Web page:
Myositis ossificans circumscripta is another well-known sequela of muscle injury often affecting larger muscles in the extremities [10,18,23,24,135]. Myositis ossificans presents diagnostic imaging difficulties because of variable imaging appearance, which can be aggressive and overlap with neoplastic processes.
The cause is usually blunt trauma, although burns and paralysis have also been implicated, but often no traumatic history is present. Acute to subacute lesions are ill defined and isointense to muscle on T1-weighted images and heterogeneous on T2-weighted images. There is often a large area of surrounding edema, and at this stage, the lesion may be difficult to distinguish from a neoplasm. More mature lesions are better defined with fat signal intensity from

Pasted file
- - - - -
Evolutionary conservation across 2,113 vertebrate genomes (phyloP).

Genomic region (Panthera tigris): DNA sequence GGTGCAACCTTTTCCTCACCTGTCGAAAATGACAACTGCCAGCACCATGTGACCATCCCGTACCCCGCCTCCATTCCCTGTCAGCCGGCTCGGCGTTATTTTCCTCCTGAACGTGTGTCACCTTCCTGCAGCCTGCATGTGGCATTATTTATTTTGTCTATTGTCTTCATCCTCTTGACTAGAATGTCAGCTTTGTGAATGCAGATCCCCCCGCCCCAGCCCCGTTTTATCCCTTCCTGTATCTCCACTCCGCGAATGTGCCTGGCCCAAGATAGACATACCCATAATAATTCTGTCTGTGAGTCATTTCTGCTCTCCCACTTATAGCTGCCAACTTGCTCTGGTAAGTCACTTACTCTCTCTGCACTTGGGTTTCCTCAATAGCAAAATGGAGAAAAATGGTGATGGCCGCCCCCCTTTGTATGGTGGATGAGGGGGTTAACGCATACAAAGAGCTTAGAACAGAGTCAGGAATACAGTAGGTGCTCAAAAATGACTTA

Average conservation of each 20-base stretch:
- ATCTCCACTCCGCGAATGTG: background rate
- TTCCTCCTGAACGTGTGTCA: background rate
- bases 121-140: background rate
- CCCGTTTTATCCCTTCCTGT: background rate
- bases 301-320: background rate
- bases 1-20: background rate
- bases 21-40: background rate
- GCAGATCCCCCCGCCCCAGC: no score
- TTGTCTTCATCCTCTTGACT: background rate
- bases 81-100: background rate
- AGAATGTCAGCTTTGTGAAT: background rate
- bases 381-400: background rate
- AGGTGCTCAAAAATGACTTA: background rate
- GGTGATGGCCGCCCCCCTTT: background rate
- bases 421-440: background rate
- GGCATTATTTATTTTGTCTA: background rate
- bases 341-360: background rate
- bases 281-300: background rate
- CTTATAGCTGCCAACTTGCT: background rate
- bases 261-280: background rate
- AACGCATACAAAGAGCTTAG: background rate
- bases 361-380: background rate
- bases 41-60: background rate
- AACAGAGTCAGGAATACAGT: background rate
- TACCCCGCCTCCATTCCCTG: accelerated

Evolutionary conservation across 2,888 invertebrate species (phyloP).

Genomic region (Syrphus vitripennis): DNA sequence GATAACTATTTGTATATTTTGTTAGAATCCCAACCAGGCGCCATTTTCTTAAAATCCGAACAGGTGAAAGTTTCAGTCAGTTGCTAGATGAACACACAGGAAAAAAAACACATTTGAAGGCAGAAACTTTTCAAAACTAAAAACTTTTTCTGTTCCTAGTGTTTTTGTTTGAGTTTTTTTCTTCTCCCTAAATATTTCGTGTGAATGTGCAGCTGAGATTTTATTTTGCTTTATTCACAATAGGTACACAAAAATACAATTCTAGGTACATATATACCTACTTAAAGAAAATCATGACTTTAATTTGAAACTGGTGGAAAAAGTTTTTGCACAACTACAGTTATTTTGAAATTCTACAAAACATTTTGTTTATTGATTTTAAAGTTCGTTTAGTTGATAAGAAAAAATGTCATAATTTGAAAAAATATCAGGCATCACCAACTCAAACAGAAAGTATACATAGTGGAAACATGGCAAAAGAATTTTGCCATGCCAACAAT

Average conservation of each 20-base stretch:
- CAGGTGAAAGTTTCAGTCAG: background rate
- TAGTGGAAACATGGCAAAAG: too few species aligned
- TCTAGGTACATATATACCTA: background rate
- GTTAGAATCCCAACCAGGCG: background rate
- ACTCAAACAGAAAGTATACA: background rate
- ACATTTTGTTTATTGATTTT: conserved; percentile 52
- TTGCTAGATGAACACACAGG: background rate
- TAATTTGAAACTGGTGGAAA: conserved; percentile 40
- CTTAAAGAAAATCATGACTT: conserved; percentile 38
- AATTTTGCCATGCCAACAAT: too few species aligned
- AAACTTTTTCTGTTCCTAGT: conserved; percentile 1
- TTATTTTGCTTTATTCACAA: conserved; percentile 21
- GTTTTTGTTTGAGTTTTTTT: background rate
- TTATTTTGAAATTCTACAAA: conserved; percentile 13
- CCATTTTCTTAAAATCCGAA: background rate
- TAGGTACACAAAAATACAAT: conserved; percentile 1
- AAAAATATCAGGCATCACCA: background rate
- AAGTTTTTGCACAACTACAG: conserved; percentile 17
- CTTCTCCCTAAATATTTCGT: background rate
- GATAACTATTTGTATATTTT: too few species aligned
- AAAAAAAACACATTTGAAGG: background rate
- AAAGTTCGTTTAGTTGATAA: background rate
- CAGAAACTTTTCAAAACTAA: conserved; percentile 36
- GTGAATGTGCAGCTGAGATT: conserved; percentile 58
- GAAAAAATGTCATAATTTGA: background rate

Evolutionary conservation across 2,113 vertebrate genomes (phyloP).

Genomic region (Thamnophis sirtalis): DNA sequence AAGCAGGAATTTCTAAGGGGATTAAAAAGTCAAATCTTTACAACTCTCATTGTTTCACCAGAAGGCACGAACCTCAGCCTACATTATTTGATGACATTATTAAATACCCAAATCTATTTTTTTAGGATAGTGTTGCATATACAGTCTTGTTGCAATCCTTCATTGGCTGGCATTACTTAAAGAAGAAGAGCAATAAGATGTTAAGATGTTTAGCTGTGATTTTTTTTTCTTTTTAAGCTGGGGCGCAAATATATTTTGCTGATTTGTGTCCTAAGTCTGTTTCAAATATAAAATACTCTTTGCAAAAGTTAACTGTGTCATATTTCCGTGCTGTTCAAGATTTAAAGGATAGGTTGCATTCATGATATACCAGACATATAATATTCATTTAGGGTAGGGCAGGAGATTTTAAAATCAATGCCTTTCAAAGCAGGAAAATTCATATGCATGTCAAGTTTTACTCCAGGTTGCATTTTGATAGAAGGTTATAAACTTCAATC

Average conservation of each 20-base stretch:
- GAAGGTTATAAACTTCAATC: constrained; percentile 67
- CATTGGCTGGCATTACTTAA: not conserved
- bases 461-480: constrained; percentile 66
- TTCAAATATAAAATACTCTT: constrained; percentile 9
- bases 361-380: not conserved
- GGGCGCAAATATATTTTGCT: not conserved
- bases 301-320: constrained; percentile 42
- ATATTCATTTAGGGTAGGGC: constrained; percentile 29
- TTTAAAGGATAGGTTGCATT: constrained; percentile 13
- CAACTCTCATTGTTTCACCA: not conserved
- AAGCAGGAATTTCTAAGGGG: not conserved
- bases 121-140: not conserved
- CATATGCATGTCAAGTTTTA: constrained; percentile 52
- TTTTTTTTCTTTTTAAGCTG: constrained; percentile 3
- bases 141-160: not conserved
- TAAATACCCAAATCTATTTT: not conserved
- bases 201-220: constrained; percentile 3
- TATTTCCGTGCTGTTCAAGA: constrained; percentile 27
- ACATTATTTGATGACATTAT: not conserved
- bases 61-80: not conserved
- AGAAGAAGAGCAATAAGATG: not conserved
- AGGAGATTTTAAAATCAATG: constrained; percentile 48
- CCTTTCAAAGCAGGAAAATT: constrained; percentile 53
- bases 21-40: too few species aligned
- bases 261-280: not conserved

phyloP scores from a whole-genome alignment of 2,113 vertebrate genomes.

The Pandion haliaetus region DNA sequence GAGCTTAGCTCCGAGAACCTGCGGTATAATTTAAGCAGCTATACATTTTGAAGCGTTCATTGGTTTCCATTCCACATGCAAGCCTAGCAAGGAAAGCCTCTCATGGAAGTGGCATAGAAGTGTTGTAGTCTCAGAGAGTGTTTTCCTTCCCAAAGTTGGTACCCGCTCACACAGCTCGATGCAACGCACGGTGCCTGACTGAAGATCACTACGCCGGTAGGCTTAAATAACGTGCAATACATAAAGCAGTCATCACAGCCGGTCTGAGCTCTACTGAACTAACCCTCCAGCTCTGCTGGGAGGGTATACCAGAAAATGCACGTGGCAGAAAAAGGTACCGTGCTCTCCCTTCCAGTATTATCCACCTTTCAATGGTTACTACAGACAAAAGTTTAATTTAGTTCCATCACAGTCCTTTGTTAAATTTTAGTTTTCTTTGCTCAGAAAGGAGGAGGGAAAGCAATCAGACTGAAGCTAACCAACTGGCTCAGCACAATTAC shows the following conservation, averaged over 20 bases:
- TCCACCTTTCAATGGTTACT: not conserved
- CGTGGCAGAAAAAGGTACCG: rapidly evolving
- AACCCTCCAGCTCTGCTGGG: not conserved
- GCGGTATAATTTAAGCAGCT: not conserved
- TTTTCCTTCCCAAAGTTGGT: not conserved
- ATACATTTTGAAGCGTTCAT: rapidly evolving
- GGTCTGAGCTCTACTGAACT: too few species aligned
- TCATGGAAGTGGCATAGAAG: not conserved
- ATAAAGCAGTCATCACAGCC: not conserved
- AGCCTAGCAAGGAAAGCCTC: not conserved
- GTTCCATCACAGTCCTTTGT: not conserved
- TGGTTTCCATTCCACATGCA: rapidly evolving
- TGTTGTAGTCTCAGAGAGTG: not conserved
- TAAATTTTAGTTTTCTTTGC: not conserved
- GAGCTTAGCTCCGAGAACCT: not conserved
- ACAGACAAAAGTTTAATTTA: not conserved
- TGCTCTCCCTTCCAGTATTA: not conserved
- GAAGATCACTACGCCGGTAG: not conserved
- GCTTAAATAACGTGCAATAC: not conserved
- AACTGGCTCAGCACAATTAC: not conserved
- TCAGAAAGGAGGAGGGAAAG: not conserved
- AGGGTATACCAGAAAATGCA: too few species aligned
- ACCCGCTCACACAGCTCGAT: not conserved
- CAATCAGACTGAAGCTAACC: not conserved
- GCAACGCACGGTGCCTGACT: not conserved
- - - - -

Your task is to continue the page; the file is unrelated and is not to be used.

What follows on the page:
ossification on both T1- and T2-weighted images and with little or no edema. Clinical history and sequential imaging (radiographs and CT) are critical to prevent misdiagnosis.
Calcific myonecrosis is a rare complication of muscle trauma that is associated with peripheral nerve injury and usually affects a single muscle  (Fig. 32). It is best evaluated with CT or MR demonstrating plaque-like peripheral calcification of the muscle with central fluid .
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